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Lecture

DEV2011: Lecture 26 summary

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Department
Medicine
Course Code
DEV2011
Professor
Various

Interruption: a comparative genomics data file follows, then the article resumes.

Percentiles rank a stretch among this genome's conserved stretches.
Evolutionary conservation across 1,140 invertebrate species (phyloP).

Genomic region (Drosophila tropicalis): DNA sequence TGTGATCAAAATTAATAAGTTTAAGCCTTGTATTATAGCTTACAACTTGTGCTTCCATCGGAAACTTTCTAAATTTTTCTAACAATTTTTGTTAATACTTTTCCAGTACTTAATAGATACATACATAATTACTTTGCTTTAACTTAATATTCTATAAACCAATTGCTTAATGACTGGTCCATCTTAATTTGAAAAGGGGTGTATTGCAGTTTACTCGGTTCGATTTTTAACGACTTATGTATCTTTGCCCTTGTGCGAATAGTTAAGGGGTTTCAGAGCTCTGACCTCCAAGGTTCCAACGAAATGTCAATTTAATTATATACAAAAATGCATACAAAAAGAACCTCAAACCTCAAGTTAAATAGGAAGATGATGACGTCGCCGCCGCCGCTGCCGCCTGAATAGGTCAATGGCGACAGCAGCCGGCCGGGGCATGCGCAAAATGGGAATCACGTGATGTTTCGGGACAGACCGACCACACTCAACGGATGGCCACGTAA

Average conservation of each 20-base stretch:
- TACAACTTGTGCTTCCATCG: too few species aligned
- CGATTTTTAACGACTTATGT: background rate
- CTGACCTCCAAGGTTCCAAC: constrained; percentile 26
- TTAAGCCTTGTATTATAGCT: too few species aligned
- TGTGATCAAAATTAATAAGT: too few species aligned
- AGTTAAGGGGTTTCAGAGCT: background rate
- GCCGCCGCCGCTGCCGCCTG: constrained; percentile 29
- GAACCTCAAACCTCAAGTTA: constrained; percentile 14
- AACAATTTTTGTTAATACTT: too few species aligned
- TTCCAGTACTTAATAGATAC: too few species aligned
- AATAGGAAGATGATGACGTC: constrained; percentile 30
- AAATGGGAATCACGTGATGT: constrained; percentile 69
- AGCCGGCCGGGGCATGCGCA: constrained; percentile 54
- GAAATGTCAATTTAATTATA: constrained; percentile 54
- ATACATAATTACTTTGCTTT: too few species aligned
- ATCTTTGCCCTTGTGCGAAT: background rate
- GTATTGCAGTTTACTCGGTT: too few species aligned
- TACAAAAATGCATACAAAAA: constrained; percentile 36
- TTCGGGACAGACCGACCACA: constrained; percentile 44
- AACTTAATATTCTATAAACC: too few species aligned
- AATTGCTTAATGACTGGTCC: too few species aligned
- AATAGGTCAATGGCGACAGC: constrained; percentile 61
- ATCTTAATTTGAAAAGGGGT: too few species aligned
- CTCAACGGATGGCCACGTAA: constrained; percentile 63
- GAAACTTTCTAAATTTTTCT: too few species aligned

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LECTURE 26 Blood: Blood is a bodily fluid in animals that delivers necessary substances such as nutrients and oxygen to the cells and transports metabolic waste products away from those same cells. In vertebrates, it is composed of blood cells suspended in blood plasma. Functions of Blood: - Supply of oxygen to tissues (bound to hemoglobin, which is carried in red cells) - Supply of nutrients such as glucose, amino acids, and fatty acids (dissolved in the blood or bound to plasma proteins (e.g., blood lipids)) - Removal of waste such as carbon dioxide, urea, and lactic acid - Immunological functions, including circulation of white blood cells, and detection of foreign material by antibodies - Coagulation, which is one part of the body's self-repair mechanism (blood clotting after an open wound in order to stop bleeding) - Messenger functions, including the transport of hormones and the signaling of tissue damage - Regulation of body pH - Regulation of core body temperature - Hydraulic functions Plasma: Plasma, which constitutes 55% of blood fluid, is mostly water (92% by volume), [1]and contains dissipated proteins, glucose, mineral ions, hormones, carbon dioxide (plasma being the main medium for excretory product transportation), and blood cells themselves. Albumin is the main protein in plasma, and it functions to regulate the colloidal osmotic pressure of blood. The blood cells are mainly red blood cells (also called RBCs or erythrocytes) and white blood cells, including leukocytes and platelets. Plasma also serves as the protein reserve of the human body. It plays a vital role in intravascular osmotic effect that keeps electrolyte in balance form and protects the body from infection and other blood disorders Red Blood Cells: The most abundant cells in vertebrate blood are red blood cells. These contain hemoglobin, an iron-containing protein, which facilitates transportation of oxygen by reversibly binding to this respiratory gas and greatly increasing its solubility in blood. In contrast, carbon dioxide is almost entirely transported extracellularly dissolved in plasma as bicarbonate ion. These cells' cytoplasm is rich in haemoglobin, an iron-containing biomolecule that can bind oxygen and is responsible for the blood's red color. The cell membrane is composed of proteins and lipids, and this structure provides properties essential for physiological cell function such as deformability and stability while traversing the circulatory system and specifically the capillary network. In humans, mature red blood cells are flexible and oval biconcave disks. They lack a cell nucleus and most organelles, in order to accommodate maximum space for haemoglobin. Platelets: Platelets are small, disk shaped clear cell fragments, which are derived from fragmentation of precursor megakaryocytes. The average lifespan of a platelet is normally just 5 to 9 days. Platelets are a natural source of growth factors. They circulate in the blood of mammals and are involved in hemostasis, leading to the formation of blood clots. If the number of platelets is too low, excessive bleeding can occur. However, if the number of platelets is too high, blood clots can form (thrombosis), which may obstruct blood vessels and result in such events as a stroke, myocardial infarction, pulmonary embolism or the blockage of blood vessels to other parts of the body, such as the extremities of the arms or legs. Neutrophils: Neutrophil granulocytes are the most abundant type of white blood cells in mammals and form an essential part of the innate immune system. Neutrophils are a type of phagocyte and are normally found in the blood stream. During the beginning (acute) phase of inflammation, particularly as a result of bacterial infection, environmental exposure, and some cancers, neutrophils are one of the first-responders of inflammatory cells to migrate towards the site of inflammation. They migrate through the blood vessels, then through interstitial tissue, following chemical signals such as Interleukin-8 (IL-8), C5a, fMLP and Leukotriene B4 in a process called chemotaxis. They are the predominant cells in pus, accounting for its whitish/yellowish appearance. Neutrophils are recruited to the site of injury within minutes following trauma and are the hallmark of acute inflammation. Being highly motile, neutrophils quickly congregate at a f
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